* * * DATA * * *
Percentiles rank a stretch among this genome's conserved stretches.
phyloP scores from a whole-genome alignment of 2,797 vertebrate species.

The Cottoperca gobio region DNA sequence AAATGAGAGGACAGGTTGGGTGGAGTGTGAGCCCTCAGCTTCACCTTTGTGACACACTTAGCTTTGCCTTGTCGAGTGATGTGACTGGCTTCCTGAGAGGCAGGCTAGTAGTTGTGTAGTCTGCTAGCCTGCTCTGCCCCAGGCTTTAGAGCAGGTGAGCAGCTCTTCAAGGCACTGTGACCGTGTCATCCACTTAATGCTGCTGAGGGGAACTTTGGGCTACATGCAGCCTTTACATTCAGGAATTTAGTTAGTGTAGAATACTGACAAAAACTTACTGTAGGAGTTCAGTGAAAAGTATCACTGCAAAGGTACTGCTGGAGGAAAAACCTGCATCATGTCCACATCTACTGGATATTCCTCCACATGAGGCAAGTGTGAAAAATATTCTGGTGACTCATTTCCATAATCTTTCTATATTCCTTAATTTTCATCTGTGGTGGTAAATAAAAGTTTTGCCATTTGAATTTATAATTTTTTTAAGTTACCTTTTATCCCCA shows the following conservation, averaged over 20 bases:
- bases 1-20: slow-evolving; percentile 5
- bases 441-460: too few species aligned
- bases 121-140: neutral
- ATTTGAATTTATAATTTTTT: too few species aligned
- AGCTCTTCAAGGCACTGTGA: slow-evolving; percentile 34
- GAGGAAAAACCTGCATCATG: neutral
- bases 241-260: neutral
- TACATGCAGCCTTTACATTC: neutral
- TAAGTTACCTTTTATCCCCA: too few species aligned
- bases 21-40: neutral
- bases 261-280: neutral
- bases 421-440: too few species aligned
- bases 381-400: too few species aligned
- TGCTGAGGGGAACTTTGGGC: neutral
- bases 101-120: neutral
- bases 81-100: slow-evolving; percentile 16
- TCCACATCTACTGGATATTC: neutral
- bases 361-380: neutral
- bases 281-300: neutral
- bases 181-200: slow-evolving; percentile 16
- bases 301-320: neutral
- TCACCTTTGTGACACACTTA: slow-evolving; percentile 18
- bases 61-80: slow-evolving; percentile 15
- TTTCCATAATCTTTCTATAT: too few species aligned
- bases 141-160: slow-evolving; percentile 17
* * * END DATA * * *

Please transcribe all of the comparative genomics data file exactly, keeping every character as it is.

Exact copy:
Percentiles rank a stretch among this genome's conserved stretches.
phyloP scores from a whole-genome alignment of 2,797 vertebrate species.

The Cottoperca gobio region DNA sequence AAATGAGAGGACAGGTTGGGTGGAGTGTGAGCCCTCAGCTTCACCTTTGTGACACACTTAGCTTTGCCTTGTCGAGTGATGTGACTGGCTTCCTGAGAGGCAGGCTAGTAGTTGTGTAGTCTGCTAGCCTGCTCTGCCCCAGGCTTTAGAGCAGGTGAGCAGCTCTTCAAGGCACTGTGACCGTGTCATCCACTTAATGCTGCTGAGGGGAACTTTGGGCTACATGCAGCCTTTACATTCAGGAATTTAGTTAGTGTAGAATACTGACAAAAACTTACTGTAGGAGTTCAGTGAAAAGTATCACTGCAAAGGTACTGCTGGAGGAAAAACCTGCATCATGTCCACATCTACTGGATATTCCTCCACATGAGGCAAGTGTGAAAAATATTCTGGTGACTCATTTCCATAATCTTTCTATATTCCTTAATTTTCATCTGTGGTGGTAAATAAAAGTTTTGCCATTTGAATTTATAATTTTTTTAAGTTACCTTTTATCCCCA shows the following conservation, averaged over 20 bases:
- bases 1-20: slow-evolving; percentile 5
- bases 441-460: too few species aligned
- bases 121-140: neutral
- ATTTGAATTTATAATTTTTT: too few species aligned
- AGCTCTTCAAGGCACTGTGA: slow-evolving; percentile 34
- GAGGAAAAACCTGCATCATG: neutral
- bases 241-260: neutral
- TACATGCAGCCTTTACATTC: neutral
- TAAGTTACCTTTTATCCCCA: too few species aligned
- bases 21-40: neutral
- bases 261-280: neutral
- bases 421-440: too few species aligned
- bases 381-400: too few species aligned
- TGCTGAGGGGAACTTTGGGC: neutral
- bases 101-120: neutral
- bases 81-100: slow-evolving; percentile 16
- TCCACATCTACTGGATATTC: neutral
- bases 361-380: neutral
- bases 281-300: neutral
- bases 181-200: slow-evolving; percentile 16
- bases 301-320: neutral
- TCACCTTTGTGACACACTTA: slow-evolving; percentile 18
- bases 61-80: slow-evolving; percentile 15
- TTTCCATAATCTTTCTATAT: too few species aligned
- bases 141-160: slow-evolving; percentile 17